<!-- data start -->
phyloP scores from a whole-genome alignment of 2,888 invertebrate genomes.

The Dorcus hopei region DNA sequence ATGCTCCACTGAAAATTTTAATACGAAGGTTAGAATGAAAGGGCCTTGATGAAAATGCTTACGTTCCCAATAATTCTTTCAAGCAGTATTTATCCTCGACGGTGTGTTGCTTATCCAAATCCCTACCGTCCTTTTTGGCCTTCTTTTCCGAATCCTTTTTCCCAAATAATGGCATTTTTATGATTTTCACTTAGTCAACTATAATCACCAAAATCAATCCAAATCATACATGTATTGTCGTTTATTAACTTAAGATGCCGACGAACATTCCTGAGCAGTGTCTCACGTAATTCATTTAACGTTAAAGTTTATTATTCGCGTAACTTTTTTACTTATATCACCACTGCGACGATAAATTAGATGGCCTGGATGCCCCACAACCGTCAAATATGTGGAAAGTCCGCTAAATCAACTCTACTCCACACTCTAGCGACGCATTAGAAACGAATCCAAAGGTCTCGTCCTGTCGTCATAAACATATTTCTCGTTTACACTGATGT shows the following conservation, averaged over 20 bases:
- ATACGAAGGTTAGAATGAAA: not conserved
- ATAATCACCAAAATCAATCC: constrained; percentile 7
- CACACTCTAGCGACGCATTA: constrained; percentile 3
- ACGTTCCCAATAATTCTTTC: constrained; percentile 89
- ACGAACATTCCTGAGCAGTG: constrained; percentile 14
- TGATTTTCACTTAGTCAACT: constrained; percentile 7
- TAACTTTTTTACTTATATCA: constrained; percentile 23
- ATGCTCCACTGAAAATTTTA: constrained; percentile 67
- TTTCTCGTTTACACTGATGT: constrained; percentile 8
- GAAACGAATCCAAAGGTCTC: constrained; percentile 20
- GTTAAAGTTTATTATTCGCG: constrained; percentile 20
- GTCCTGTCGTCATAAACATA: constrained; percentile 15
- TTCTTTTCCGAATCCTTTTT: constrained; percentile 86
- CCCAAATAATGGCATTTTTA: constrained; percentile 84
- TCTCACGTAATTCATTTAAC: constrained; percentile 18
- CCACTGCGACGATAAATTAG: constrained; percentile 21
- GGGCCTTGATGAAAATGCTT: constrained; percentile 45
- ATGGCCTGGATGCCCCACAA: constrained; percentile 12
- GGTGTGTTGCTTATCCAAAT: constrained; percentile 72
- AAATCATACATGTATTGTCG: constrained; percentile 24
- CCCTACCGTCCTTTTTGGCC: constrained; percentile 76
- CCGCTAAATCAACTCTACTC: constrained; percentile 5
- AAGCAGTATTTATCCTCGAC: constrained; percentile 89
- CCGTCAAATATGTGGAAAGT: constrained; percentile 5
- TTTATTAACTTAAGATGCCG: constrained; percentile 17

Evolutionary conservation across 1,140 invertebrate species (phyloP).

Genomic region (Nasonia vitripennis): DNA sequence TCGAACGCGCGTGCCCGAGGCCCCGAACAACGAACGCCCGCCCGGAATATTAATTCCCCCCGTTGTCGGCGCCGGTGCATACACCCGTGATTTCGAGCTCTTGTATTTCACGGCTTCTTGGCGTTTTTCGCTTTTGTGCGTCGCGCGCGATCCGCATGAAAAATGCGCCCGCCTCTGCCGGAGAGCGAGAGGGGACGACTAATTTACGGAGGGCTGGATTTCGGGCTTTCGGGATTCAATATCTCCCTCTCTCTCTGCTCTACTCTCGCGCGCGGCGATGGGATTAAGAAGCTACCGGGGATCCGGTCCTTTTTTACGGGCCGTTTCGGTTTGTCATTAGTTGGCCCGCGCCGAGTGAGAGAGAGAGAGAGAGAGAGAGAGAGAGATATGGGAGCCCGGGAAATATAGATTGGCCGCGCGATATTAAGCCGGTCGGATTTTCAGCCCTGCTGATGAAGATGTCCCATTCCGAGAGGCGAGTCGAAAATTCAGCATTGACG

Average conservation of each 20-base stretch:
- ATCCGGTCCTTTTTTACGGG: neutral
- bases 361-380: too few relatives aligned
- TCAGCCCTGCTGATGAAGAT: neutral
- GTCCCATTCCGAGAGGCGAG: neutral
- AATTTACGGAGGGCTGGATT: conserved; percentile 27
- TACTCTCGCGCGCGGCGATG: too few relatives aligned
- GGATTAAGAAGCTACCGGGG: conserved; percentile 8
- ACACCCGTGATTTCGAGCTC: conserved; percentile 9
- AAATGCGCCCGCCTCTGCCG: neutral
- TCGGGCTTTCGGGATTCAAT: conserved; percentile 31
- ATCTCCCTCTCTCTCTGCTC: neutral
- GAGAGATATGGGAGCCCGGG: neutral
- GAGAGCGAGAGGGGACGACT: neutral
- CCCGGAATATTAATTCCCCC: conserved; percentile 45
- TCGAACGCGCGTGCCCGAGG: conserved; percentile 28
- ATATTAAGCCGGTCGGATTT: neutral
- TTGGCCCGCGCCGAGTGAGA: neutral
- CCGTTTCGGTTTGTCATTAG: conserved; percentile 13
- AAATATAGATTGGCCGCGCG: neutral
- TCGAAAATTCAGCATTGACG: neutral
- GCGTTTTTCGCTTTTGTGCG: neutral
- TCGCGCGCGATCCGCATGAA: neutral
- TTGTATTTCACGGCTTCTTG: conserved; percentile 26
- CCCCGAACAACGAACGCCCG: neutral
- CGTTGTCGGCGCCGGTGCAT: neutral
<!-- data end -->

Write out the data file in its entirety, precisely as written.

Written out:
phyloP scores from a whole-genome alignment of 2,888 invertebrate genomes.

The Dorcus hopei region DNA sequence ATGCTCCACTGAAAATTTTAATACGAAGGTTAGAATGAAAGGGCCTTGATGAAAATGCTTACGTTCCCAATAATTCTTTCAAGCAGTATTTATCCTCGACGGTGTGTTGCTTATCCAAATCCCTACCGTCCTTTTTGGCCTTCTTTTCCGAATCCTTTTTCCCAAATAATGGCATTTTTATGATTTTCACTTAGTCAACTATAATCACCAAAATCAATCCAAATCATACATGTATTGTCGTTTATTAACTTAAGATGCCGACGAACATTCCTGAGCAGTGTCTCACGTAATTCATTTAACGTTAAAGTTTATTATTCGCGTAACTTTTTTACTTATATCACCACTGCGACGATAAATTAGATGGCCTGGATGCCCCACAACCGTCAAATATGTGGAAAGTCCGCTAAATCAACTCTACTCCACACTCTAGCGACGCATTAGAAACGAATCCAAAGGTCTCGTCCTGTCGTCATAAACATATTTCTCGTTTACACTGATGT shows the following conservation, averaged over 20 bases:
- ATACGAAGGTTAGAATGAAA: not conserved
- ATAATCACCAAAATCAATCC: constrained; percentile 7
- CACACTCTAGCGACGCATTA: constrained; percentile 3
- ACGTTCCCAATAATTCTTTC: constrained; percentile 89
- ACGAACATTCCTGAGCAGTG: constrained; percentile 14
- TGATTTTCACTTAGTCAACT: constrained; percentile 7
- TAACTTTTTTACTTATATCA: constrained; percentile 23
- ATGCTCCACTGAAAATTTTA: constrained; percentile 67
- TTTCTCGTTTACACTGATGT: constrained; percentile 8
- GAAACGAATCCAAAGGTCTC: constrained; percentile 20
- GTTAAAGTTTATTATTCGCG: constrained; percentile 20
- GTCCTGTCGTCATAAACATA: constrained; percentile 15
- TTCTTTTCCGAATCCTTTTT: constrained; percentile 86
- CCCAAATAATGGCATTTTTA: constrained; percentile 84
- TCTCACGTAATTCATTTAAC: constrained; percentile 18
- CCACTGCGACGATAAATTAG: constrained; percentile 21
- GGGCCTTGATGAAAATGCTT: constrained; percentile 45
- ATGGCCTGGATGCCCCACAA: constrained; percentile 12
- GGTGTGTTGCTTATCCAAAT: constrained; percentile 72
- AAATCATACATGTATTGTCG: constrained; percentile 24
- CCCTACCGTCCTTTTTGGCC: constrained; percentile 76
- CCGCTAAATCAACTCTACTC: constrained; percentile 5
- AAGCAGTATTTATCCTCGAC: constrained; percentile 89
- CCGTCAAATATGTGGAAAGT: constrained; percentile 5
- TTTATTAACTTAAGATGCCG: constrained; percentile 17

Evolutionary conservation across 1,140 invertebrate species (phyloP).

Genomic region (Nasonia vitripennis): DNA sequence TCGAACGCGCGTGCCCGAGGCCCCGAACAACGAACGCCCGCCCGGAATATTAATTCCCCCCGTTGTCGGCGCCGGTGCATACACCCGTGATTTCGAGCTCTTGTATTTCACGGCTTCTTGGCGTTTTTCGCTTTTGTGCGTCGCGCGCGATCCGCATGAAAAATGCGCCCGCCTCTGCCGGAGAGCGAGAGGGGACGACTAATTTACGGAGGGCTGGATTTCGGGCTTTCGGGATTCAATATCTCCCTCTCTCTCTGCTCTACTCTCGCGCGCGGCGATGGGATTAAGAAGCTACCGGGGATCCGGTCCTTTTTTACGGGCCGTTTCGGTTTGTCATTAGTTGGCCCGCGCCGAGTGAGAGAGAGAGAGAGAGAGAGAGAGAGAGATATGGGAGCCCGGGAAATATAGATTGGCCGCGCGATATTAAGCCGGTCGGATTTTCAGCCCTGCTGATGAAGATGTCCCATTCCGAGAGGCGAGTCGAAAATTCAGCATTGACG

Average conservation of each 20-base stretch:
- ATCCGGTCCTTTTTTACGGG: neutral
- bases 361-380: too few relatives aligned
- TCAGCCCTGCTGATGAAGAT: neutral
- GTCCCATTCCGAGAGGCGAG: neutral
- AATTTACGGAGGGCTGGATT: conserved; percentile 27
- TACTCTCGCGCGCGGCGATG: too few relatives aligned
- GGATTAAGAAGCTACCGGGG: conserved; percentile 8
- ACACCCGTGATTTCGAGCTC: conserved; percentile 9
- AAATGCGCCCGCCTCTGCCG: neutral
- TCGGGCTTTCGGGATTCAAT: conserved; percentile 31
- ATCTCCCTCTCTCTCTGCTC: neutral
- GAGAGATATGGGAGCCCGGG: neutral
- GAGAGCGAGAGGGGACGACT: neutral
- CCCGGAATATTAATTCCCCC: conserved; percentile 45
- TCGAACGCGCGTGCCCGAGG: conserved; percentile 28
- ATATTAAGCCGGTCGGATTT: neutral
- TTGGCCCGCGCCGAGTGAGA: neutral
- CCGTTTCGGTTTGTCATTAG: conserved; percentile 13
- AAATATAGATTGGCCGCGCG: neutral
- TCGAAAATTCAGCATTGACG: neutral
- GCGTTTTTCGCTTTTGTGCG: neutral
- TCGCGCGCGATCCGCATGAA: neutral
- TTGTATTTCACGGCTTCTTG: conserved; percentile 26
- CCCCGAACAACGAACGCCCG: neutral
- CGTTGTCGGCGCCGGTGCAT: neutral